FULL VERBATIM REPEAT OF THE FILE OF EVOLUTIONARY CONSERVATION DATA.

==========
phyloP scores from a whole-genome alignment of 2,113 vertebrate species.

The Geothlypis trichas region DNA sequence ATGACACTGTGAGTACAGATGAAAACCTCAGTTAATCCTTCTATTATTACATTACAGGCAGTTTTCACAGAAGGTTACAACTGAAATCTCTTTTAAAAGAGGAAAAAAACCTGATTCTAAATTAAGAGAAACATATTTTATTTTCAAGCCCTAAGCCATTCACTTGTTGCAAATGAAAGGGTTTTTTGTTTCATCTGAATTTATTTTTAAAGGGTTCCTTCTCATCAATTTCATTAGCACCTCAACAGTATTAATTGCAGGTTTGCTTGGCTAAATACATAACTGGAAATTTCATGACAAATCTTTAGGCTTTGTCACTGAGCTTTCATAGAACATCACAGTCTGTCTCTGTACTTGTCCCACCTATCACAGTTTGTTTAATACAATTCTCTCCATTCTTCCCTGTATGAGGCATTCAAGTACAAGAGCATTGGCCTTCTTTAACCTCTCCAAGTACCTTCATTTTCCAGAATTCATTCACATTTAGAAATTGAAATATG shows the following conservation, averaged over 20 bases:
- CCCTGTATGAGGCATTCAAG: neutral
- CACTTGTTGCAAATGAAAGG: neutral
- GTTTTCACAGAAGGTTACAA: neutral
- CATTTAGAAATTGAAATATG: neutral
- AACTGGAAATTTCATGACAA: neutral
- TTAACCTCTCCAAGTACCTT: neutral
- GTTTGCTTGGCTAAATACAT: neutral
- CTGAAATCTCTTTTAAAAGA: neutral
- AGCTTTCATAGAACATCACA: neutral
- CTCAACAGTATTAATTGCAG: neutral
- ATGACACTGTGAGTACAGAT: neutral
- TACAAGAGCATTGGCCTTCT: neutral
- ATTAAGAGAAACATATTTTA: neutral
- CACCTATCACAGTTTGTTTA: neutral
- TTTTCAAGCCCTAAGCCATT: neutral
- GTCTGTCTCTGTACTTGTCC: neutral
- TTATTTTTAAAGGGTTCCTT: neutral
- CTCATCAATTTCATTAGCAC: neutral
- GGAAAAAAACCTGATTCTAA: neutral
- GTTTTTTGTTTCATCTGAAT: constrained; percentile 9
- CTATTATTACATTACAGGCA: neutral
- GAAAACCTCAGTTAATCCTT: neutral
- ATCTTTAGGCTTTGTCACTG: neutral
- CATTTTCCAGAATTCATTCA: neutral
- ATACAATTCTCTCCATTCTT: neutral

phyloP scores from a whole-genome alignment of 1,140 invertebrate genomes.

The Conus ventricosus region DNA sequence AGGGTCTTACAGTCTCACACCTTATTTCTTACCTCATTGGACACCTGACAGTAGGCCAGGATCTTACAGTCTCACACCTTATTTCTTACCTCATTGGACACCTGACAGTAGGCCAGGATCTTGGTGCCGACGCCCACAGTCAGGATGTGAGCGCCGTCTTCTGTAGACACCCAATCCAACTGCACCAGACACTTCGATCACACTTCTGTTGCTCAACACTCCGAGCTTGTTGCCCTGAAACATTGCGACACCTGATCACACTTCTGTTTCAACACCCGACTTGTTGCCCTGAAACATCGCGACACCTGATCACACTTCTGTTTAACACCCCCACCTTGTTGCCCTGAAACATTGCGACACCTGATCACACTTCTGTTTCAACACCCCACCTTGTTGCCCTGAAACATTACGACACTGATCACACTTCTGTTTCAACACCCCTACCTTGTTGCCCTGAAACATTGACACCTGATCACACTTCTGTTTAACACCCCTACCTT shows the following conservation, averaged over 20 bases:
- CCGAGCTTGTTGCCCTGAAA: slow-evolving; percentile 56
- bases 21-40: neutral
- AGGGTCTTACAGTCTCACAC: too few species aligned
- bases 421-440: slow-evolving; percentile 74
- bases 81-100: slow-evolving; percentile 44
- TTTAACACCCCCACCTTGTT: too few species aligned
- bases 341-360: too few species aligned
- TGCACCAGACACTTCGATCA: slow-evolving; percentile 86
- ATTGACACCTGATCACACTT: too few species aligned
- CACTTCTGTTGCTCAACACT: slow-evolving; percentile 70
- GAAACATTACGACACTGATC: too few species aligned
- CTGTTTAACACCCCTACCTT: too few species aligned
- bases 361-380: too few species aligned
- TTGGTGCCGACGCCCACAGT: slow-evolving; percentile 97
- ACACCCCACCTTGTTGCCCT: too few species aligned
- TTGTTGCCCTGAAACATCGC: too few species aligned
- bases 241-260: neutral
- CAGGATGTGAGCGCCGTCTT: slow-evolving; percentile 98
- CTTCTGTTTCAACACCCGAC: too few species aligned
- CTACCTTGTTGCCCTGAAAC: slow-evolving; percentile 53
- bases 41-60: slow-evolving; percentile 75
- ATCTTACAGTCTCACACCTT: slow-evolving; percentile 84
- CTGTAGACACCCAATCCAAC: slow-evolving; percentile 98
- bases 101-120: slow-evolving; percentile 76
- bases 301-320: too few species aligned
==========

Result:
phyloP scores from a whole-genome alignment of 2,113 vertebrate species.

The Geothlypis trichas region DNA sequence ATGACACTGTGAGTACAGATGAAAACCTCAGTTAATCCTTCTATTATTACATTACAGGCAGTTTTCACAGAAGGTTACAACTGAAATCTCTTTTAAAAGAGGAAAAAAACCTGATTCTAAATTAAGAGAAACATATTTTATTTTCAAGCCCTAAGCCATTCACTTGTTGCAAATGAAAGGGTTTTTTGTTTCATCTGAATTTATTTTTAAAGGGTTCCTTCTCATCAATTTCATTAGCACCTCAACAGTATTAATTGCAGGTTTGCTTGGCTAAATACATAACTGGAAATTTCATGACAAATCTTTAGGCTTTGTCACTGAGCTTTCATAGAACATCACAGTCTGTCTCTGTACTTGTCCCACCTATCACAGTTTGTTTAATACAATTCTCTCCATTCTTCCCTGTATGAGGCATTCAAGTACAAGAGCATTGGCCTTCTTTAACCTCTCCAAGTACCTTCATTTTCCAGAATTCATTCACATTTAGAAATTGAAATATG shows the following conservation, averaged over 20 bases:
- CCCTGTATGAGGCATTCAAG: neutral
- CACTTGTTGCAAATGAAAGG: neutral
- GTTTTCACAGAAGGTTACAA: neutral
- CATTTAGAAATTGAAATATG: neutral
- AACTGGAAATTTCATGACAA: neutral
- TTAACCTCTCCAAGTACCTT: neutral
- GTTTGCTTGGCTAAATACAT: neutral
- CTGAAATCTCTTTTAAAAGA: neutral
- AGCTTTCATAGAACATCACA: neutral
- CTCAACAGTATTAATTGCAG: neutral
- ATGACACTGTGAGTACAGAT: neutral
- TACAAGAGCATTGGCCTTCT: neutral
- ATTAAGAGAAACATATTTTA: neutral
- CACCTATCACAGTTTGTTTA: neutral
- TTTTCAAGCCCTAAGCCATT: neutral
- GTCTGTCTCTGTACTTGTCC: neutral
- TTATTTTTAAAGGGTTCCTT: neutral
- CTCATCAATTTCATTAGCAC: neutral
- GGAAAAAAACCTGATTCTAA: neutral
- GTTTTTTGTTTCATCTGAAT: constrained; percentile 9
- CTATTATTACATTACAGGCA: neutral
- GAAAACCTCAGTTAATCCTT: neutral
- ATCTTTAGGCTTTGTCACTG: neutral
- CATTTTCCAGAATTCATTCA: neutral
- ATACAATTCTCTCCATTCTT: neutral

phyloP scores from a whole-genome alignment of 1,140 invertebrate genomes.

The Conus ventricosus region DNA sequence AGGGTCTTACAGTCTCACACCTTATTTCTTACCTCATTGGACACCTGACAGTAGGCCAGGATCTTACAGTCTCACACCTTATTTCTTACCTCATTGGACACCTGACAGTAGGCCAGGATCTTGGTGCCGACGCCCACAGTCAGGATGTGAGCGCCGTCTTCTGTAGACACCCAATCCAACTGCACCAGACACTTCGATCACACTTCTGTTGCTCAACACTCCGAGCTTGTTGCCCTGAAACATTGCGACACCTGATCACACTTCTGTTTCAACACCCGACTTGTTGCCCTGAAACATCGCGACACCTGATCACACTTCTGTTTAACACCCCCACCTTGTTGCCCTGAAACATTGCGACACCTGATCACACTTCTGTTTCAACACCCCACCTTGTTGCCCTGAAACATTACGACACTGATCACACTTCTGTTTCAACACCCCTACCTTGTTGCCCTGAAACATTGACACCTGATCACACTTCTGTTTAACACCCCTACCTT shows the following conservation, averaged over 20 bases:
- CCGAGCTTGTTGCCCTGAAA: slow-evolving; percentile 56
- bases 21-40: neutral
- AGGGTCTTACAGTCTCACAC: too few species aligned
- bases 421-440: slow-evolving; percentile 74
- bases 81-100: slow-evolving; percentile 44
- TTTAACACCCCCACCTTGTT: too few species aligned
- bases 341-360: too few species aligned
- TGCACCAGACACTTCGATCA: slow-evolving; percentile 86
- ATTGACACCTGATCACACTT: too few species aligned
- CACTTCTGTTGCTCAACACT: slow-evolving; percentile 70
- GAAACATTACGACACTGATC: too few species aligned
- CTGTTTAACACCCCTACCTT: too few species aligned
- bases 361-380: too few species aligned
- TTGGTGCCGACGCCCACAGT: slow-evolving; percentile 97
- ACACCCCACCTTGTTGCCCT: too few species aligned
- TTGTTGCCCTGAAACATCGC: too few species aligned
- bases 241-260: neutral
- CAGGATGTGAGCGCCGTCTT: slow-evolving; percentile 98
- CTTCTGTTTCAACACCCGAC: too few species aligned
- CTACCTTGTTGCCCTGAAAC: slow-evolving; percentile 53
- bases 41-60: slow-evolving; percentile 75
- ATCTTACAGTCTCACACCTT: slow-evolving; percentile 84
- CTGTAGACACCCAATCCAAC: slow-evolving; percentile 98
- bases 101-120: slow-evolving; percentile 76
- bases 301-320: too few species aligned